An alternative fall break can be a great way to change your viewpoint on life on and off campus.
Through volunteering with the Wesley Fellowship, working with Volunteer Emory and serving as the College of William & Mary’s associate director of the Office of Community Engagement, Melody Porter has been on nearly 20 alternative break trips.
“It is a way to sort of get out of yourself and get your nose out of books and into experiential learning.” Porter says. “It’s a way to get more deeply connected to yourself and learn more about your place in the world and how you’re connected to other people. People start seeing through this lens of active citizenship.”
According to Porter, William & Mary has doubled its domestic trips over the past few years and added weekend trips, including an alternative fall break option. Answering increasing student demand for these trips, several other schools have followed suit — either through their own volunteer offices or as a campus chapter of Break Away, a national non-profit group that provides campuses with training and information on how to lead service-learning trips.
Emily Wolfteich, a senior and co-student director for Branch Out regional at William & Mary, has led a national trip to Philadelphia and regional trips to North Carolina and Virginia. She says alternative break leaders use the Active Citizen Continuum to incorporate pre-trip education, orientation and training.
“Alternative breaks gave me a way to define ‘helping people’ and ‘saving the world,’ both lofty and vague goals that have always been a part of my identity but I never knew how to translate into action,” Wolfteich says. “They’ve changed how I can see myself affecting the world — not in a grand, over-the-top way but with purpose and by working with others and by being conscientious about the choices that I make.”
William & Mary offers 12 weekend regional trips over the course of the year, including its fall break trip, which will focus on issues that people with disabilities face. Site leaders choose their own issues of interest and plan their breaks, recruiting up to 10 students to participate on a first-come, first-serve basis. These trips are free of charge for students and are subsidized through the Office of Community Engagement and the Branch Out budget.
Here are two other notable trips being offered across the country this fall:
1. Volunteer Emory: “Thumbin’ Our Way Into South Caroline: Youth Advocacy” (Greenville, S.C.)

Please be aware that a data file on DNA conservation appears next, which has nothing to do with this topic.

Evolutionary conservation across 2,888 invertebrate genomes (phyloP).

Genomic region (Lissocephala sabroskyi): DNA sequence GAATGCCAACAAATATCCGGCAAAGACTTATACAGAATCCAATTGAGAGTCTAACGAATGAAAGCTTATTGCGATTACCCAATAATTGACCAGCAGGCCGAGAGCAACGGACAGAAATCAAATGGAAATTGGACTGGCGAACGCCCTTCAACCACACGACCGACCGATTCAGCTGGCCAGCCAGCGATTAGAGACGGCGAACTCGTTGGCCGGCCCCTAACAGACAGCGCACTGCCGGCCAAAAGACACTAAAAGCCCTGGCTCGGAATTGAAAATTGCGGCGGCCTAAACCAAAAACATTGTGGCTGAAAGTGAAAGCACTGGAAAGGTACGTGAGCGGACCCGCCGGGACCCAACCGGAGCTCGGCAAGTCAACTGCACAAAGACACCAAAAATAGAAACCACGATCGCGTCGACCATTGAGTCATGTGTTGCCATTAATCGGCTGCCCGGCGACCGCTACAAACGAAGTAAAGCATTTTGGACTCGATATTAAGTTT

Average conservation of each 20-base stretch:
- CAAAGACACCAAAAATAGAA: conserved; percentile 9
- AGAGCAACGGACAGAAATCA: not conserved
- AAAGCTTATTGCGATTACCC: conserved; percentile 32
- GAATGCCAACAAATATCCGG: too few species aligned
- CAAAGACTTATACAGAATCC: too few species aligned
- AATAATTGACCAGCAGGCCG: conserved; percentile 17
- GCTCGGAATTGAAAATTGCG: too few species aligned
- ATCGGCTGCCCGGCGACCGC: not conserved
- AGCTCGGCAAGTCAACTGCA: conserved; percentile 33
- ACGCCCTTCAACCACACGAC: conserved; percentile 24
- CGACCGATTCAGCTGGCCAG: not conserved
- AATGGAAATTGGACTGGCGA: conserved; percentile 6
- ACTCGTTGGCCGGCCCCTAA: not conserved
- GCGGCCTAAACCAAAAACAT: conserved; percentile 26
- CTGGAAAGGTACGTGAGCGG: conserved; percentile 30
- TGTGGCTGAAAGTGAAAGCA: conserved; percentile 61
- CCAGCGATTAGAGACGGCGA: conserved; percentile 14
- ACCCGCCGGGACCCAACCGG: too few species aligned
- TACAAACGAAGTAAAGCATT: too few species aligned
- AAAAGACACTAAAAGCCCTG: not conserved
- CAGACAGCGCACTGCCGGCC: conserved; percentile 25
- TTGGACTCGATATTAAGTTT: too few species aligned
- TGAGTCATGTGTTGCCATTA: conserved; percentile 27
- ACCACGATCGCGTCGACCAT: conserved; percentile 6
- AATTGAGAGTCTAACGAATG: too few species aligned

As one of five alternative fall break options available to Emory students, this trip is focused on at-risk youth advocacy and forming partnerships with a variety of organizations for underprivileged youth.
According to Emory sophomore Talia Gilbert, students will work with Mill Village Farms to use urban farms to promote holistic community development, Great Outdoor Adventure Trips (GOAT) to take under-resourced and at-risk kids on outdoor adventures and White Horse Academy to work with adolescents struggling with substance abuse as part of a residential treatment program.
“We’re also trying to incorporate some other opportunities like a local music festival throughout the weekend. The idea is to get people exposed to the social justice topic that we chose, which is at-risk youth, but also to experience local culture,” says Amin Addetia, an Emory junior and trip co-leader.
Each fall break trip at Emory takes a maximum of 22 students and costs $75, except for those based in Atlanta. The application is open through Sept. 13.
2. Duke University Women’s Center: “Exploring Immigration & Gender: Creating connections and changing lives …” (Apopka, Fla.)
Through a partnership with the Hope CommUnity Center, Duke students are able to spend time engaged in learning-exchanges with women in the community via family home-stays, tours and talks with community activists, as well as a weekend Women’s Conference in which students and youth from the community both lead and participate in personal reflections and empowerment workshops.
“Students are challenged to see this process as a part of civic participation and a means to becoming an effective agent of change,” says Ada Gregory, the director of the Women’s Center. “They hear the challenges that women face within low-income, immigrant and farmworker communities and see the power that may come from organizing within them.”
The trip includes 10 diverse students chosen through an application process, a student leader who attended the previous year and a staff member from the Women’s Center.
“We found the most effective programs — the ones that engaged students beyond the moment of participation, the ones that students reported as transforming how they saw the world or as inspiring them to study further, to pursue related experiences or to share with their family and peers — were those that immersed students in reflective experiential learning environments,” Gregory says.
“Given the busy schedules of most students, finding the time to engage students over time in these kinds of experiences is difficult,” she says. “Fall breaks provided the opportunity we needed to connect students deeply to communities outside of their own and to provide the space for them to learn, share and grow in the world.”
Gregory says, “I recommend students take advantage of every opportunity to step outside of themselves and to better understand the complexities of the issues they discuss inside the classroom by seeing what happens outside of it. They may find a renewed engagement in their studies, an inspiration for their future purpose and a sense of agency to make a difference through community. Undoubtedly, they will walk away changed by the humble connection to another.”
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